April 9 (Bloomberg) -- General Motors Co.’s failure to fully answer questions about why it waited years to recall 2.59 million small cars over a defect tied to 13 deaths is testing the patience of lawmakers and regulators.
GM didn’t respond to more than one-third of requests made by the U.S. National Highway Traffic Safety Administration with an April 3 deadline and is being fined $7,000 a day. An agency lawyer called the internal probe the automaker cited “irrelevant” and threatened to refer GM to the Justice Department. Congressional leaders said they’ll schedule more hearings and expect more disclosure next time from Chief Executive Officer Mary Barra.
“They can’t get their stories straight,” said David E. Johnson, chief executive officer of Strategic Vision LLC, a public relations and branding company based in Atlanta. “They promised to be transparent. It looks like they’re hiding something now.”
GM has accrued $28,000 in fines, NHTSA Chief Counsel O. Kevin Vincent said in a letter yesterday to Lucy Clark Dougherty, general counsel of GM North America.
The Detroit-based automaker has produced 21,000 documents totaling more than 271,000 pages that span a decade, Greg Martin, a spokesman, said in an e-mailed statement. Those records were pulled from more than 5 million documents.
“We believe that NHTSA shares our desire to provide accurate and substantive responses,” Martin said. “We will continue to provide responses and facts as soon as they become available and hope to go about this in a constructive manner.”
GM fell 2.6 percent, to $33.62 at the close in New York.
NHTSA told GM in an order dated March 4 to answer questions on 107 points about what it knew, and when, about the ignition-switch failures linked to six Chevrolet, Pontiac and Saturn models sold in the U.S.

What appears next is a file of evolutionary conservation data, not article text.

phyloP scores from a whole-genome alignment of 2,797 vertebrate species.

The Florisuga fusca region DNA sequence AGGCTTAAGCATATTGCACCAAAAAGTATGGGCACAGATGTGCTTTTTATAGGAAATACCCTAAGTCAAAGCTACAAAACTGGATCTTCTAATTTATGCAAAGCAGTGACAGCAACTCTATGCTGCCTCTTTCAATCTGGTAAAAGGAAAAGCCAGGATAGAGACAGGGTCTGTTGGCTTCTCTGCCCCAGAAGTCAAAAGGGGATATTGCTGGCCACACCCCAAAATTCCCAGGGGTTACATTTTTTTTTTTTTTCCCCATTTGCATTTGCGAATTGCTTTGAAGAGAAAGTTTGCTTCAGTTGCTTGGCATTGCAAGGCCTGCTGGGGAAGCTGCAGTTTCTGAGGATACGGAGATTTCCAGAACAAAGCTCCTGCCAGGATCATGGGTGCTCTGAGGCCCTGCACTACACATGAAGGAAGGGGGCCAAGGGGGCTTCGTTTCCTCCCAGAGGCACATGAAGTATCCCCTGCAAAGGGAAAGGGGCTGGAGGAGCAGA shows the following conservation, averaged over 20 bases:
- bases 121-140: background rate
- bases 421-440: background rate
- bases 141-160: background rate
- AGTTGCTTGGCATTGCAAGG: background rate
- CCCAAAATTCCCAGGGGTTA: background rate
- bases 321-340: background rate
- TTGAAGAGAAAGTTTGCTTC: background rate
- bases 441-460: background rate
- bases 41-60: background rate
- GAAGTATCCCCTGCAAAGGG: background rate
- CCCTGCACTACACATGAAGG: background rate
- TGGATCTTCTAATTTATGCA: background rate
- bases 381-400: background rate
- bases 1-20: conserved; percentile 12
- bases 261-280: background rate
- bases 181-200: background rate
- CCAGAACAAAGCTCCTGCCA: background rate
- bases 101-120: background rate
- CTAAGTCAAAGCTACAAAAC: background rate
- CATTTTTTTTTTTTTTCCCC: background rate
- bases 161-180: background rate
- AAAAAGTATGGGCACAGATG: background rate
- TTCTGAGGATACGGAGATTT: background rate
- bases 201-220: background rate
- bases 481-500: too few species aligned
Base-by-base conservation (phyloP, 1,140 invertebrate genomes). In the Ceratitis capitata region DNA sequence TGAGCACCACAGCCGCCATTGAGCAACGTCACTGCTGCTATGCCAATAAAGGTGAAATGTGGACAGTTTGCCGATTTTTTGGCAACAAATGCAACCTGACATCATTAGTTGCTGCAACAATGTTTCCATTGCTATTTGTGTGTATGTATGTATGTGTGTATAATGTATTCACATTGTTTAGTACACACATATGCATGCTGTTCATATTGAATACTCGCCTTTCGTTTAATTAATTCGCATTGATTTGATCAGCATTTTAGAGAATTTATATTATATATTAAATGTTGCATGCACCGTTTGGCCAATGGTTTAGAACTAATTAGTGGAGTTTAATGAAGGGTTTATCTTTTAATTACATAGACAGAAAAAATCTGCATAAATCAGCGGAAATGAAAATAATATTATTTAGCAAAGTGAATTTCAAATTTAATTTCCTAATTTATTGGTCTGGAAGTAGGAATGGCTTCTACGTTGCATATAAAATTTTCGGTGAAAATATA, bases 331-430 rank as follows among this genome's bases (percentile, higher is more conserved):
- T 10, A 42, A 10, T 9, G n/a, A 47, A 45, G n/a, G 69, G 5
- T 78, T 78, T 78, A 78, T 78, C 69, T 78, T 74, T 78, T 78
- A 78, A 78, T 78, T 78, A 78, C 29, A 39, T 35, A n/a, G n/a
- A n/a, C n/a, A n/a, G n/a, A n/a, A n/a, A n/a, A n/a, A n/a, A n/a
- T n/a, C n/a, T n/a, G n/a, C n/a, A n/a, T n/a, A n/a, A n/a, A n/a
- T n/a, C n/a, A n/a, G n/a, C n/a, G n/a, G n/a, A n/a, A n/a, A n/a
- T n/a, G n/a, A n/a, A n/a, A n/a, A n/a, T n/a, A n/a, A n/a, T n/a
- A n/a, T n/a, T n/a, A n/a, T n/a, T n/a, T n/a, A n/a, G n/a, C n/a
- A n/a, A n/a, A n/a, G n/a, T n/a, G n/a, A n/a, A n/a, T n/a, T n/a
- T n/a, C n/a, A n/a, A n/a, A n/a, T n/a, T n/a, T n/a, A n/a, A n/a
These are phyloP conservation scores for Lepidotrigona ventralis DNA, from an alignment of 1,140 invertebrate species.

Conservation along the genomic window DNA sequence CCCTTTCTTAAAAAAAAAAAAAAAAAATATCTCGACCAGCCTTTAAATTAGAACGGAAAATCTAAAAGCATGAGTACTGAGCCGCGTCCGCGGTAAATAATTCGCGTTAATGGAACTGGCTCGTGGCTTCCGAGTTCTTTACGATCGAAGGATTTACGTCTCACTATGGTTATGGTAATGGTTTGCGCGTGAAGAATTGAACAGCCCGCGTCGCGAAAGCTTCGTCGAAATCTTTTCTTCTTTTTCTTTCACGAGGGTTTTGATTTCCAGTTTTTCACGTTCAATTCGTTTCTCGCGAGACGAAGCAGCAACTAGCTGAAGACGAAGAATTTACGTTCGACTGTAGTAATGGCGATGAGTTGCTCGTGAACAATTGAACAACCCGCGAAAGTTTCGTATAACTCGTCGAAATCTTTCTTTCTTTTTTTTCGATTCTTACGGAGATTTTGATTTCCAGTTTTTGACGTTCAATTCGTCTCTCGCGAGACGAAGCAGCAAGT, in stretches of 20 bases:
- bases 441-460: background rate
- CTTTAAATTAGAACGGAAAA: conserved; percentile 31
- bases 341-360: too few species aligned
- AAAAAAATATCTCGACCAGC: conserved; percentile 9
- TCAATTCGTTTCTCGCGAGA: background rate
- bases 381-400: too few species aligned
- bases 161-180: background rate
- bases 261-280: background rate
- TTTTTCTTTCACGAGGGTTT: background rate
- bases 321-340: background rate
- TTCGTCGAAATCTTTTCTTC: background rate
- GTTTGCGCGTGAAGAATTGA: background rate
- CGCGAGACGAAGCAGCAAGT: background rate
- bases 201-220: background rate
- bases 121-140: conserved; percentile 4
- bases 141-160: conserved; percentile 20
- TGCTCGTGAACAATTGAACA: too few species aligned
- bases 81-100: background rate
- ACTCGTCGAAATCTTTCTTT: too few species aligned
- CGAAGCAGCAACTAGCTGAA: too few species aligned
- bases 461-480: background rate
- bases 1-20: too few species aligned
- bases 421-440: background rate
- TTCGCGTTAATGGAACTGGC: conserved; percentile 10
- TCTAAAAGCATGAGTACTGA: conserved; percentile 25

The agency asked about steps the company took to investigate engineering concerns and consumer complaints about engine stalling dating from 2004. GM has said heavy key rings or jarring can cause ignition switches on some cars to slip out of the “on” position, cutting off power and deactivating air bags.
GM acknowledged April 4 that it hadn’t fully complied with the order, Vincent said.
“If GM is truly committed to the transparency they’ve promised, they need to cooperate fully with safety officials,” Senator Claire McCaskill, a Missouri Democrat, said in an e-mail. “And their failure to turn over the necessary documents is a troubling start to the next phase of this process.”
After the recall was announced in February, GM received some praise for its openness. Barra met with some reporters in Detroit, apologizing and saying that there would be “no sacred cows” in the company’s investigation.
In two days of testimony before Congress last week, she again apologized and vowed to eventually provide answers.
“Sitting here today, I cannot tell you why it took years for a safety defect to be announced in that program, but I can tell you that we will find out,” Barra said in her prepared remarks for the House and Senate hearings. “When we have answers, we will be fully transparent with you, with our regulators, and with our customers.”
While there may be good reasons GM couldn’t comply with NHTSA’s request, including multiple investigations going on at the same time, the public probably won’t understand, said Karl Brauer, a senior analyst with Kelley Blue Book.
“All that most people are going to come away with is that they’re not complying,” Brauer said. “At the very least, that doesn’t reflect well. It doesn’t send a good message.”
The company previously indicated it might need more time to resolve “engineering questions” by April 3, then cited the internal investigation led by Jenner & Block LLC Chairman Anton Valukas as the reason for not providing some answers unrelated to technical matters, Vincent said.
Those included questions about whether GM officials approved changes to ignition-switch designs and how extensively a field-performance evaluation committee reviewed complaints, he said.
GM in March announced it hired Valukas, who served as a Justice Department-appointed examiner of the downfall of Lehman Brothers Holdings Inc., to help lead the automaker’s internal probe along with GM General Counsel Michael Millikin.
After her first day of testimony, Barra was asked by reporters if she could’ve shared more, and she said she couldn’t.
“We won’t sacrifice accuracy for speed,” she said.